LM: The people who see the mirage are seeing something.

CR: There are two types of kundzop (“relative truth”): correct kundzop and mistakenkundzop. There are two different explanations of mistaken kundzop. The first distinguishes between phenomena that have an effect and phenomena that do not have an effect. The other explanation, by Chandrakirti, compares a form to correct kundzopand its reflection to mistaken kundzop.

PK: Would both of those be nang-si?

CR: Yes, nang-si includes all kundzop. If it is kundzop, it is a phenomenon. Now, what is not nang-si? For example, the horns of a rabbit. Both correct and mistaken kundzop are regarded as sheja (shes bya), or knowable objects. But the horns of a rabbit are not even mistaken kundzop.

SW: They are not even a phenomenon.

CR: As another example, dendrup (bden grub; “true existence”) is not even a mistaken kundzop; it is not a knowable. Therefore, a mirage is mistaken kundzop. It is a false appearance, but it is nang- si because it is an object that appears to the mind.

LM: For a mirage, you think you see water. Later, you find out that it was not water, but it was still an appearing object to you.

TO: Can nang-si also refer to things that we cannot see, such as beings in the preta realm?

CR: Oh, yes.

LM: So it includes all of the six realms?

CR: Yes, yes.

TO: Is töndam (don dam; “absolute truth”) also nang-si?

CR: That is a subject of debate. It depends on whether or not you consider absolute truth to be a knowable. If it is a knowable, then it is nang-si. But if it is not a knowable, it is notnang-si.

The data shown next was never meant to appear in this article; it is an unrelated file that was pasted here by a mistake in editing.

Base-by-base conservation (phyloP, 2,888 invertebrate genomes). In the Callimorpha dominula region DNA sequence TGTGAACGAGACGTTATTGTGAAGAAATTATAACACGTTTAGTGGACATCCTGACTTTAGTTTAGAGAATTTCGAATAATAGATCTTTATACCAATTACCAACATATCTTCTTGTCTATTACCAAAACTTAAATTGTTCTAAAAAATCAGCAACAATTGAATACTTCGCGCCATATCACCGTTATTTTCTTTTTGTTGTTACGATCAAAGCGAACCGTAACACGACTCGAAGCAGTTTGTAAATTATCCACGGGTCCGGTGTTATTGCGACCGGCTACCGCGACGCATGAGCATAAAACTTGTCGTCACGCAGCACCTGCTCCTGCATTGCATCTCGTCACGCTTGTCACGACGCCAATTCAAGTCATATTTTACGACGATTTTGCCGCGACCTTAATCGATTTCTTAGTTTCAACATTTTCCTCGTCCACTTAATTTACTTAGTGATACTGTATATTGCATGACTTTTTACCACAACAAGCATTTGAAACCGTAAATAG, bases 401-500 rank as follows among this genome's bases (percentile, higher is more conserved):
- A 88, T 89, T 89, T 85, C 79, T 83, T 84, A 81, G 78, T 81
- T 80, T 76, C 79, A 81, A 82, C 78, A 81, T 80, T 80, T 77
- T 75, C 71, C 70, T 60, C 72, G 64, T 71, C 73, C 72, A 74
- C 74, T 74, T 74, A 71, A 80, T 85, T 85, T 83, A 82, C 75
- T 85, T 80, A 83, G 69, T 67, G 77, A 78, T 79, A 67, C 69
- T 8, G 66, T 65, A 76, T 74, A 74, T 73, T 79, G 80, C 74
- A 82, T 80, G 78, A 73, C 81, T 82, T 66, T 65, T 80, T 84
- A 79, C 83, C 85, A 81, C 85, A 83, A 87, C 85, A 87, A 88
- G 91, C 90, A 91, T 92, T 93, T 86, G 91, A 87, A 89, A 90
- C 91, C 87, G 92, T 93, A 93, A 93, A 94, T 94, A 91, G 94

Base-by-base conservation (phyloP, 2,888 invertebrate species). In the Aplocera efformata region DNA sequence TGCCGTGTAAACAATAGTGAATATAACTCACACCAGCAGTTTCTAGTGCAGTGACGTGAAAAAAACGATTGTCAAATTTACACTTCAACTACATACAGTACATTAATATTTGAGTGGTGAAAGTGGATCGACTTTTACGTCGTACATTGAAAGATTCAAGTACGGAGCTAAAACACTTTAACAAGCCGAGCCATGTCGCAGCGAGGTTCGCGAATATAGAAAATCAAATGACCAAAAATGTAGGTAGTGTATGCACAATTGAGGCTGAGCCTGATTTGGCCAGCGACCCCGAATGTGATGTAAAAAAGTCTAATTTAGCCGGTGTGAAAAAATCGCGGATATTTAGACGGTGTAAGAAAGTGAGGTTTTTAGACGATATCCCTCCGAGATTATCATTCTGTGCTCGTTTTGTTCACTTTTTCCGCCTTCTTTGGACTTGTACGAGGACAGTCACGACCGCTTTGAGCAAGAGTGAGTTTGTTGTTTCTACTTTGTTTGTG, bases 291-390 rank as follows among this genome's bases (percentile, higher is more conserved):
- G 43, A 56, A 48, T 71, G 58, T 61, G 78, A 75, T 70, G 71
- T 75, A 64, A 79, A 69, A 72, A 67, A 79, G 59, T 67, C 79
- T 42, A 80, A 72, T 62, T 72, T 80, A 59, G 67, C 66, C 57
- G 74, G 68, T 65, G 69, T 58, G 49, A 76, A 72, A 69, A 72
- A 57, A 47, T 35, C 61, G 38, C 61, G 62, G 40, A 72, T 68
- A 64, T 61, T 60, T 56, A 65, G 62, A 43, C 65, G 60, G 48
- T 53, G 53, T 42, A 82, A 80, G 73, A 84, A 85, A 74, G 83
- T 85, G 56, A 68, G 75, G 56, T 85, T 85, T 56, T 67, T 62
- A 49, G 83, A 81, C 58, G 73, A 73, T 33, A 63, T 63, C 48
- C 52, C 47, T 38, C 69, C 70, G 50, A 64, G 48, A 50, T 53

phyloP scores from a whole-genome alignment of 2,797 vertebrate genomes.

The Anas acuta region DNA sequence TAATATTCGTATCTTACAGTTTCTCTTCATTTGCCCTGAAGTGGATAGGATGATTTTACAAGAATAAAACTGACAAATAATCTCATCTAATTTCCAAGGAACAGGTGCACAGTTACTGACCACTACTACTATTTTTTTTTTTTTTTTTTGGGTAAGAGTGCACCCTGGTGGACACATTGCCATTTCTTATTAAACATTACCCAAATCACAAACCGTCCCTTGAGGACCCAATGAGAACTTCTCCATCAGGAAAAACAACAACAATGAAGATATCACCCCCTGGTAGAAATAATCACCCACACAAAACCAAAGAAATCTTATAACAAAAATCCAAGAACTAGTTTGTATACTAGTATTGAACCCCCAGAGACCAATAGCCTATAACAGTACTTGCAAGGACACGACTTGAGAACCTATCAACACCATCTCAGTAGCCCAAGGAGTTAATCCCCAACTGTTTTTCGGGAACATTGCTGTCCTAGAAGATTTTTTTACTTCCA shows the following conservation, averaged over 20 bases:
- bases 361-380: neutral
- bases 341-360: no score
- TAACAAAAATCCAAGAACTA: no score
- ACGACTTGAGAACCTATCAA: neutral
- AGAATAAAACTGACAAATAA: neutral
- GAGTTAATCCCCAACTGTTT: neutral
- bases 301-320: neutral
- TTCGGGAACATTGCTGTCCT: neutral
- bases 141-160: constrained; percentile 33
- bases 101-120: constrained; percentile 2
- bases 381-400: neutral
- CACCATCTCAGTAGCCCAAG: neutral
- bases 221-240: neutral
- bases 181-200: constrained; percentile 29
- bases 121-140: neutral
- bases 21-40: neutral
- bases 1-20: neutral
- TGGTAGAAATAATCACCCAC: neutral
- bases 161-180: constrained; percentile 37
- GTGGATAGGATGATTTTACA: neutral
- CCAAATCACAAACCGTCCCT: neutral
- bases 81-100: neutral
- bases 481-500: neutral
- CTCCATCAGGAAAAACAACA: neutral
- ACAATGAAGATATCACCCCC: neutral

PK: So, all knowables are nang-si?

CR: Yes, all knowables are nang-si. We say, “Nang-si—all the chö of samsara and nirvana.”

SW: Sometimes we translate chö (Tib. chos) as “phenomena,” but usually we use the Sanskrit equivalent, “dharmas.”

LM: So, what do you think of saying “phenomenal world” for nang-si? Does that seem strange to you?

CR: No. I just wanted to be sure that you had a valid reason for using it.

MN: It’s a shorthand expression. Nang means that it appears, and si is the world. “All that appears and exists” would be a much more literal translation. Saying “apparent existence” has its problems. It seems to imply that there is “unapparent existence,” something that exists but you cannot see clearly.

SW: You said that nang-si is short for nang shing si-pe chö (snang zhing srid pa’i chos). We know the words, but could you explain what they mean?

CR: Nang means “appear,” shing means “and,” and sipa means “existence.”

SW: So the phrase means “phenomena that appear and exist.”

CR: Yes.

SW: Is there a difference between what is nangwa (appearing) and what is sipa (existing)?

CR: Actually, whatever is nangwa is also sipa. There are many ways of explaining nang-si. Sometimes, nangwa refers to the world, and sipa refers to sentient beings. Sometimes,sipa refers to samsara, and nangwa refers to nirvana. Sometimes, nang-si refers to both samsara and nirvana; at other times, it refers only to samsara. So it really depends on the context. In the first line of the verse we are discussing, the nang in nang-si refers to the world and si refers to phenomena.

SW: So it is like “the environment and its inhabitants.”

CR: The first line of verse is from the perspective of the development stage. Therefore,nang refers to the mandala, and si refers to the deities. In this case, I think that “phenomenal world” is a very good translation

[laughter]. I only wanted to ask why you used it.

SW: We had no idea—but now we do [laughter].

2016-10-25T17:42:07+00:00September 14th, 2009|Choosing The Right Word|